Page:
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Shutting Down Rookie Pitchers
Posted By Jeff Zimmerman On July 11, 2011 @ 11:15 am In Uncategorized | 15 Comments
As the season progresses, teams will be looking to sit rookie pitchers to prevent injuries. Here is a look at the work loads of previous rookie pitchers and what to expect from the current crop of good rookie pitchers.
Teams have always worried about injuring the arms of young pitchers and this worry has expanded after the Verducci Effect was published. Some studies have shown the negative effects of over throwing young pitchers to be minimal, but that has not stopped teams from shutting down their young arms, especially rookies.
Here is a list of the top 3 rookie pitchers (removed K-Dice from 2007 data because he was not a real rookie) in IP from each of the past 4 completed seasons:
The average number of IP from these top throwing rookies is 178 IP with the top value being 193 IP (Nick Blackburn in 2008). The average number of starts is 30 with the highest number being 33 (also Nick Blackburn). Using these numbers as a general rule, I would use 180 IP and 30 GS as a top limit for projecting GS and IP for rookie pitchers this season.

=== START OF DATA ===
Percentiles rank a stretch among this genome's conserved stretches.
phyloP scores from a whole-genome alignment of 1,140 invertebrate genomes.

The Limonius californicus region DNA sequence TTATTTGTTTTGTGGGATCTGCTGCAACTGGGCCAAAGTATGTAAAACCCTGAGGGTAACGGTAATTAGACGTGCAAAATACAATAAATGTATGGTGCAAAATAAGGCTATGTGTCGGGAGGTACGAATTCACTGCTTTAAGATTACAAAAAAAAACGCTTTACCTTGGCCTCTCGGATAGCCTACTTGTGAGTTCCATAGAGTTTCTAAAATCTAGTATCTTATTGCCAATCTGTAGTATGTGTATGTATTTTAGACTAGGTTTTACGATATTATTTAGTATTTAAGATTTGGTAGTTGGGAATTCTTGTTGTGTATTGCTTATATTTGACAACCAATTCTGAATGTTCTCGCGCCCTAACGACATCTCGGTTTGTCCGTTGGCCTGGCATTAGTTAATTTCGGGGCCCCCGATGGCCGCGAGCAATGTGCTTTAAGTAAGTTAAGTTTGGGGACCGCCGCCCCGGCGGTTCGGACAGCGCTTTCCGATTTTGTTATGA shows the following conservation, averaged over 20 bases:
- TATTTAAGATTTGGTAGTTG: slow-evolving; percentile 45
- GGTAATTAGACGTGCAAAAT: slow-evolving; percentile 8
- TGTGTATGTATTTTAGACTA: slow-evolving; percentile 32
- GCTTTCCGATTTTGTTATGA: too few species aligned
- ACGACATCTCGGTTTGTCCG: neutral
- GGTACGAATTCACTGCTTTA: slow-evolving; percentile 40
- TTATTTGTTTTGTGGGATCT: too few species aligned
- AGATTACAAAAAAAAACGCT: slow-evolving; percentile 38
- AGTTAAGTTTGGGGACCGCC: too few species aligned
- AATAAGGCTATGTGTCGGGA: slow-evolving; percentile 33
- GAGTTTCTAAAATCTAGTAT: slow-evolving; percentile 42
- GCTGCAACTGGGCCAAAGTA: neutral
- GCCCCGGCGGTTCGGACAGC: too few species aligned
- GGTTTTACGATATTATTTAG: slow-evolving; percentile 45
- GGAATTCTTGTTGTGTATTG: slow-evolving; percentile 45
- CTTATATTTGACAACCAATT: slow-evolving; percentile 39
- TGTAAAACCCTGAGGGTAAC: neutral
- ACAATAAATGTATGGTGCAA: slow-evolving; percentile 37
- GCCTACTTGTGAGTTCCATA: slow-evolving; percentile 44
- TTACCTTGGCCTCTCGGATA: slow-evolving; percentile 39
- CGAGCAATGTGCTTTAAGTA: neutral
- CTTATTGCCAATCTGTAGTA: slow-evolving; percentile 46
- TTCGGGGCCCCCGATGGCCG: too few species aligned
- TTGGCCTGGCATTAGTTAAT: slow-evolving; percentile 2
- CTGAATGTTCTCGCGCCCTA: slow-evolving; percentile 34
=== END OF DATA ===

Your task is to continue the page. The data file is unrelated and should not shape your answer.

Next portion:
Here is a look at a few of the top rookie pitchers this season and a projected number of GS for the rest of the season:
The GS (ROS) is based on using subtracting 30 GS from the number of GS they have so far this season. GS (ROS based on IP) is found by taking 180 IP subtracting the IP pitched so far and then dividing by the pitcher’s IP/GS.
|Name||GS (so far)||GS (ROS)||IP (so far)||IP/GS||GS (ROS based on IP)|
Owners of these players may need to look at finding possible substitutes for these pitchers once they are shut down. If the league is not a keeper league, just drop the player when the team is done starting them and find a starter that will be facing expanded/water downed September rosters.
Owners of these pitchers in keeper leagues, may need to trade them off before the deadline if their team looks to have a chance of winning. This is especially true in H2H keeper leagues. One or more of these rookie pitchers may have helped the owner get to the playoffs. If the rookie is not available in the playoffs, the owner only has himself to blame for not trading him off earlier for a pitcher that may go the entire season.
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